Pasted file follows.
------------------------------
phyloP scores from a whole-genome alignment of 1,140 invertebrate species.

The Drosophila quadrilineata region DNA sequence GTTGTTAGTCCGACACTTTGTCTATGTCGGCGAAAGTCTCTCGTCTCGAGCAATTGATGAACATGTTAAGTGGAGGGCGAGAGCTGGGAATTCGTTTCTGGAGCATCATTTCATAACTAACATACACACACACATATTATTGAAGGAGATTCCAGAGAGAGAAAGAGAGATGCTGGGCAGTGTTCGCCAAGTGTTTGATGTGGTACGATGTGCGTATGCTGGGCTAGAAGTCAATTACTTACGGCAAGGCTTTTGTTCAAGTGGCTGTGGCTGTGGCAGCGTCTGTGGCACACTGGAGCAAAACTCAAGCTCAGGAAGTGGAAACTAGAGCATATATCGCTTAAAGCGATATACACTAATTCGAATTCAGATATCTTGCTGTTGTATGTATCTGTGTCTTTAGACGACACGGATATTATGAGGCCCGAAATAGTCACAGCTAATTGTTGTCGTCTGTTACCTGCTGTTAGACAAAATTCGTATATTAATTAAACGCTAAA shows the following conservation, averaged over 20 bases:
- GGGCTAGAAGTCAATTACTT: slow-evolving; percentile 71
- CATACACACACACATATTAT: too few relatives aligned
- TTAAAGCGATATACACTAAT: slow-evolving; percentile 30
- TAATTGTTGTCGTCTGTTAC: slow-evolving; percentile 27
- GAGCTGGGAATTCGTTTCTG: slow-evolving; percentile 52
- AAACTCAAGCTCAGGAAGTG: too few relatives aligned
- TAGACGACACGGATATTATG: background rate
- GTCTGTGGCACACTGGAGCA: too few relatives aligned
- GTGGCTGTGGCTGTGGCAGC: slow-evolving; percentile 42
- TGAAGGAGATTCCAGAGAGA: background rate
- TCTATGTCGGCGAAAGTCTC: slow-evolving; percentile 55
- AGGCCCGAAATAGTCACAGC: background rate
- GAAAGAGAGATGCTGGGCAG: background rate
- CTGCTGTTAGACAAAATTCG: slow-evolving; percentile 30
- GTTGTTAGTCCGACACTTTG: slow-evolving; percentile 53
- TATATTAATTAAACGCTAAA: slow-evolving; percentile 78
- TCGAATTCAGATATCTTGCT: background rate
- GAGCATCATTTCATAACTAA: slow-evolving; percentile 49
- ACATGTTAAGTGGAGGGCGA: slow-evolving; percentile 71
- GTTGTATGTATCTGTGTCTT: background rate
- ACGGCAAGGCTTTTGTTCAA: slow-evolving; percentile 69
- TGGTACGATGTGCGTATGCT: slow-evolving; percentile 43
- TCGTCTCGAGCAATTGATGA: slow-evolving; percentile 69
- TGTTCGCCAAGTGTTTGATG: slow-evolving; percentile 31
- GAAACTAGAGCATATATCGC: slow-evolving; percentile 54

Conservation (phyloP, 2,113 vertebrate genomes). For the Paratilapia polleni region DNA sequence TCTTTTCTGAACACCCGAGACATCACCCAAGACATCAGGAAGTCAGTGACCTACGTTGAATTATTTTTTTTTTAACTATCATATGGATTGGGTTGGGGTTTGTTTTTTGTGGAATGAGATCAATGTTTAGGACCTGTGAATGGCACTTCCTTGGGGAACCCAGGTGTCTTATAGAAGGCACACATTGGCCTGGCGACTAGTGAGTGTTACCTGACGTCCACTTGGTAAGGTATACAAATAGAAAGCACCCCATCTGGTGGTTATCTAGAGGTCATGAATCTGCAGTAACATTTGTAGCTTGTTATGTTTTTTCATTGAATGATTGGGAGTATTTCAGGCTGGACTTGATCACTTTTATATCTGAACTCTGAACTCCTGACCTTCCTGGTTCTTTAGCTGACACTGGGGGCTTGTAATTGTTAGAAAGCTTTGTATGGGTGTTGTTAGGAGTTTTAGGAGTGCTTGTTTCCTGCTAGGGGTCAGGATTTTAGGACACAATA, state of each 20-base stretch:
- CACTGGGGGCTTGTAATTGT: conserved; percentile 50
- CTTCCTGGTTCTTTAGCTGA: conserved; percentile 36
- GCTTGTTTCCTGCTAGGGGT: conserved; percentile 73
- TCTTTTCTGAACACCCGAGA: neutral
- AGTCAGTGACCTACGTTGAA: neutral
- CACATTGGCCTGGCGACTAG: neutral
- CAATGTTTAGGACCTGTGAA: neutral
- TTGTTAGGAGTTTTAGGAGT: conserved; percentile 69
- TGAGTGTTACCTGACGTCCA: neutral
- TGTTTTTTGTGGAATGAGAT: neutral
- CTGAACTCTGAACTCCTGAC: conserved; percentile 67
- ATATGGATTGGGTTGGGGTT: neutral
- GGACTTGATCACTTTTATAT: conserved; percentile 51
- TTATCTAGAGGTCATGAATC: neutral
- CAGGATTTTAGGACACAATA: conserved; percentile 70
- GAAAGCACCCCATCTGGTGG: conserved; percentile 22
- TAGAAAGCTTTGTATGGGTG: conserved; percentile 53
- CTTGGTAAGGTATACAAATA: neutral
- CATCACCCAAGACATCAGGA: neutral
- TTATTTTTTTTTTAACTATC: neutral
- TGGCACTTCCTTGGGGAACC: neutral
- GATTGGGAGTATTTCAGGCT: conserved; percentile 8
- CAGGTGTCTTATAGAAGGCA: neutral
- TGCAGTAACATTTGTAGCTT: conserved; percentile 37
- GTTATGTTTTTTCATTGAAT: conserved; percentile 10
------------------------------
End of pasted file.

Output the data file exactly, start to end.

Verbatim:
phyloP scores from a whole-genome alignment of 1,140 invertebrate species.

The Drosophila quadrilineata region DNA sequence GTTGTTAGTCCGACACTTTGTCTATGTCGGCGAAAGTCTCTCGTCTCGAGCAATTGATGAACATGTTAAGTGGAGGGCGAGAGCTGGGAATTCGTTTCTGGAGCATCATTTCATAACTAACATACACACACACATATTATTGAAGGAGATTCCAGAGAGAGAAAGAGAGATGCTGGGCAGTGTTCGCCAAGTGTTTGATGTGGTACGATGTGCGTATGCTGGGCTAGAAGTCAATTACTTACGGCAAGGCTTTTGTTCAAGTGGCTGTGGCTGTGGCAGCGTCTGTGGCACACTGGAGCAAAACTCAAGCTCAGGAAGTGGAAACTAGAGCATATATCGCTTAAAGCGATATACACTAATTCGAATTCAGATATCTTGCTGTTGTATGTATCTGTGTCTTTAGACGACACGGATATTATGAGGCCCGAAATAGTCACAGCTAATTGTTGTCGTCTGTTACCTGCTGTTAGACAAAATTCGTATATTAATTAAACGCTAAA shows the following conservation, averaged over 20 bases:
- GGGCTAGAAGTCAATTACTT: slow-evolving; percentile 71
- CATACACACACACATATTAT: too few relatives aligned
- TTAAAGCGATATACACTAAT: slow-evolving; percentile 30
- TAATTGTTGTCGTCTGTTAC: slow-evolving; percentile 27
- GAGCTGGGAATTCGTTTCTG: slow-evolving; percentile 52
- AAACTCAAGCTCAGGAAGTG: too few relatives aligned
- TAGACGACACGGATATTATG: background rate
- GTCTGTGGCACACTGGAGCA: too few relatives aligned
- GTGGCTGTGGCTGTGGCAGC: slow-evolving; percentile 42
- TGAAGGAGATTCCAGAGAGA: background rate
- TCTATGTCGGCGAAAGTCTC: slow-evolving; percentile 55
- AGGCCCGAAATAGTCACAGC: background rate
- GAAAGAGAGATGCTGGGCAG: background rate
- CTGCTGTTAGACAAAATTCG: slow-evolving; percentile 30
- GTTGTTAGTCCGACACTTTG: slow-evolving; percentile 53
- TATATTAATTAAACGCTAAA: slow-evolving; percentile 78
- TCGAATTCAGATATCTTGCT: background rate
- GAGCATCATTTCATAACTAA: slow-evolving; percentile 49
- ACATGTTAAGTGGAGGGCGA: slow-evolving; percentile 71
- GTTGTATGTATCTGTGTCTT: background rate
- ACGGCAAGGCTTTTGTTCAA: slow-evolving; percentile 69
- TGGTACGATGTGCGTATGCT: slow-evolving; percentile 43
- TCGTCTCGAGCAATTGATGA: slow-evolving; percentile 69
- TGTTCGCCAAGTGTTTGATG: slow-evolving; percentile 31
- GAAACTAGAGCATATATCGC: slow-evolving; percentile 54

Conservation (phyloP, 2,113 vertebrate genomes). For the Paratilapia polleni region DNA sequence TCTTTTCTGAACACCCGAGACATCACCCAAGACATCAGGAAGTCAGTGACCTACGTTGAATTATTTTTTTTTTAACTATCATATGGATTGGGTTGGGGTTTGTTTTTTGTGGAATGAGATCAATGTTTAGGACCTGTGAATGGCACTTCCTTGGGGAACCCAGGTGTCTTATAGAAGGCACACATTGGCCTGGCGACTAGTGAGTGTTACCTGACGTCCACTTGGTAAGGTATACAAATAGAAAGCACCCCATCTGGTGGTTATCTAGAGGTCATGAATCTGCAGTAACATTTGTAGCTTGTTATGTTTTTTCATTGAATGATTGGGAGTATTTCAGGCTGGACTTGATCACTTTTATATCTGAACTCTGAACTCCTGACCTTCCTGGTTCTTTAGCTGACACTGGGGGCTTGTAATTGTTAGAAAGCTTTGTATGGGTGTTGTTAGGAGTTTTAGGAGTGCTTGTTTCCTGCTAGGGGTCAGGATTTTAGGACACAATA, state of each 20-base stretch:
- CACTGGGGGCTTGTAATTGT: conserved; percentile 50
- CTTCCTGGTTCTTTAGCTGA: conserved; percentile 36
- GCTTGTTTCCTGCTAGGGGT: conserved; percentile 73
- TCTTTTCTGAACACCCGAGA: neutral
- AGTCAGTGACCTACGTTGAA: neutral
- CACATTGGCCTGGCGACTAG: neutral
- CAATGTTTAGGACCTGTGAA: neutral
- TTGTTAGGAGTTTTAGGAGT: conserved; percentile 69
- TGAGTGTTACCTGACGTCCA: neutral
- TGTTTTTTGTGGAATGAGAT: neutral
- CTGAACTCTGAACTCCTGAC: conserved; percentile 67
- ATATGGATTGGGTTGGGGTT: neutral
- GGACTTGATCACTTTTATAT: conserved; percentile 51
- TTATCTAGAGGTCATGAATC: neutral
- CAGGATTTTAGGACACAATA: conserved; percentile 70
- GAAAGCACCCCATCTGGTGG: conserved; percentile 22
- TAGAAAGCTTTGTATGGGTG: conserved; percentile 53
- CTTGGTAAGGTATACAAATA: neutral
- CATCACCCAAGACATCAGGA: neutral
- TTATTTTTTTTTTAACTATC: neutral
- TGGCACTTCCTTGGGGAACC: neutral
- GATTGGGAGTATTTCAGGCT: conserved; percentile 8
- CAGGTGTCTTATAGAAGGCA: neutral
- TGCAGTAACATTTGTAGCTT: conserved; percentile 37
- GTTATGTTTTTTCATTGAAT: conserved; percentile 10